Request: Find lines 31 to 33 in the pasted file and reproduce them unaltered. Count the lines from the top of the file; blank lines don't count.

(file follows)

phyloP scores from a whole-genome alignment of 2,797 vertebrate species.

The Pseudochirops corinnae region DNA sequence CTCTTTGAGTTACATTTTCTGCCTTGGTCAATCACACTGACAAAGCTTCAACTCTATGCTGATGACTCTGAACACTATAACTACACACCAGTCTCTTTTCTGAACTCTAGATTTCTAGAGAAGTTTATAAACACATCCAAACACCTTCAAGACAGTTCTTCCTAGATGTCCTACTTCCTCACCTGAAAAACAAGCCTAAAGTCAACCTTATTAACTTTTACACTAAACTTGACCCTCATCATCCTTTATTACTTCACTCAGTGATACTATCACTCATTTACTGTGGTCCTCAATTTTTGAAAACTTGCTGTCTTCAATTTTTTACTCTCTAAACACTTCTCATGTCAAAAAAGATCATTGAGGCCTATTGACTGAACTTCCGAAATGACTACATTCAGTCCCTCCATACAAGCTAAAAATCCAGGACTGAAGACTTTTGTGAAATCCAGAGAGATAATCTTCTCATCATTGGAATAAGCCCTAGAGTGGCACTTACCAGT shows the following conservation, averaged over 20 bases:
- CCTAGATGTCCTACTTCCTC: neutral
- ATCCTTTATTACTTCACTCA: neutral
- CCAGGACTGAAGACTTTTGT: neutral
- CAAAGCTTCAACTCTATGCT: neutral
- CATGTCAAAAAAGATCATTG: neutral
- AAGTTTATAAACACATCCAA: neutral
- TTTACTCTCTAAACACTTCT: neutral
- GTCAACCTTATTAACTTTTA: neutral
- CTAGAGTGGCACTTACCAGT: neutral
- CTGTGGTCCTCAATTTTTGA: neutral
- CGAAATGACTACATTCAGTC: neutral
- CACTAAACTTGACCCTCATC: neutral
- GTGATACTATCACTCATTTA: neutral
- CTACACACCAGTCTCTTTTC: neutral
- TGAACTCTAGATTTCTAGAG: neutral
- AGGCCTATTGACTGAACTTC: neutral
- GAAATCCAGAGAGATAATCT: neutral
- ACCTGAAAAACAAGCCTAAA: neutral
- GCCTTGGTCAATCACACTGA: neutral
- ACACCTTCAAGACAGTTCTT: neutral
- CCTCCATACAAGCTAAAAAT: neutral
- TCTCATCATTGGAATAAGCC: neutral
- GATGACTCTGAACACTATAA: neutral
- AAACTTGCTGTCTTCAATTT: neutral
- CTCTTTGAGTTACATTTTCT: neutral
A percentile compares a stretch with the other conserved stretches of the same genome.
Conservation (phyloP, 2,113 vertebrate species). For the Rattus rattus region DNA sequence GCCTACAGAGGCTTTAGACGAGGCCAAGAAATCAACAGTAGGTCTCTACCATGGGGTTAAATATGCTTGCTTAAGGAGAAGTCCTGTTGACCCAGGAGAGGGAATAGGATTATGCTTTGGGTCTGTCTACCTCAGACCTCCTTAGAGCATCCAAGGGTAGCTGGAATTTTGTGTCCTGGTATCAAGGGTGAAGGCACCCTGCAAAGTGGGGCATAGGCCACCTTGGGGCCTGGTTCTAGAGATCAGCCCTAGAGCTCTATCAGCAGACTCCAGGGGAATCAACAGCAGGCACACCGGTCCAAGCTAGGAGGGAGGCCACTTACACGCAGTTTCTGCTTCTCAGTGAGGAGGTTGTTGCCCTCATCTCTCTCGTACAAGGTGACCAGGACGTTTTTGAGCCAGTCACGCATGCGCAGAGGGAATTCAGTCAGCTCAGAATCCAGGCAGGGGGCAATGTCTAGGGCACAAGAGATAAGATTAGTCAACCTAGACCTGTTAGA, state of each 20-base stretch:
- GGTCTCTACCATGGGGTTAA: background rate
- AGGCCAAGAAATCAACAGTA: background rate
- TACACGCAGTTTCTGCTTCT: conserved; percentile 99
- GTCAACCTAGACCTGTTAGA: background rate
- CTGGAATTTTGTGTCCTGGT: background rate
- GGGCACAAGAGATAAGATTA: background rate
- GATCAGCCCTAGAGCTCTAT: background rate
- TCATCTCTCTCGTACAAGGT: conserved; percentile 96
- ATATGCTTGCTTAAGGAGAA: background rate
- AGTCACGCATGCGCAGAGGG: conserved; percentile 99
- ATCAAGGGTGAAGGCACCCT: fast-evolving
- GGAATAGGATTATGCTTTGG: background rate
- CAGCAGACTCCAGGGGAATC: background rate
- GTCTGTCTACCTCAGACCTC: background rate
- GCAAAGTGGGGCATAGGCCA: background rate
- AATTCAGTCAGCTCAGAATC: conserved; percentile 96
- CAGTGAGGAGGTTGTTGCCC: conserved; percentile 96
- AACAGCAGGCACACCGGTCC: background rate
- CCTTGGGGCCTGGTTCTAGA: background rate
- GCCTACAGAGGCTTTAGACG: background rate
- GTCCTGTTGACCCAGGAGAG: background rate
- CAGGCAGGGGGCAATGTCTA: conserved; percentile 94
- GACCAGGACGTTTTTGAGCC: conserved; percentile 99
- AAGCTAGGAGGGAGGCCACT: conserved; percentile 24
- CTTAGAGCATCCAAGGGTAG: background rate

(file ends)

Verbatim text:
- AGGCCAAGAAATCAACAGTA: background rate
- TACACGCAGTTTCTGCTTCT: conserved; percentile 99
- GTCAACCTAGACCTGTTAGA: background rate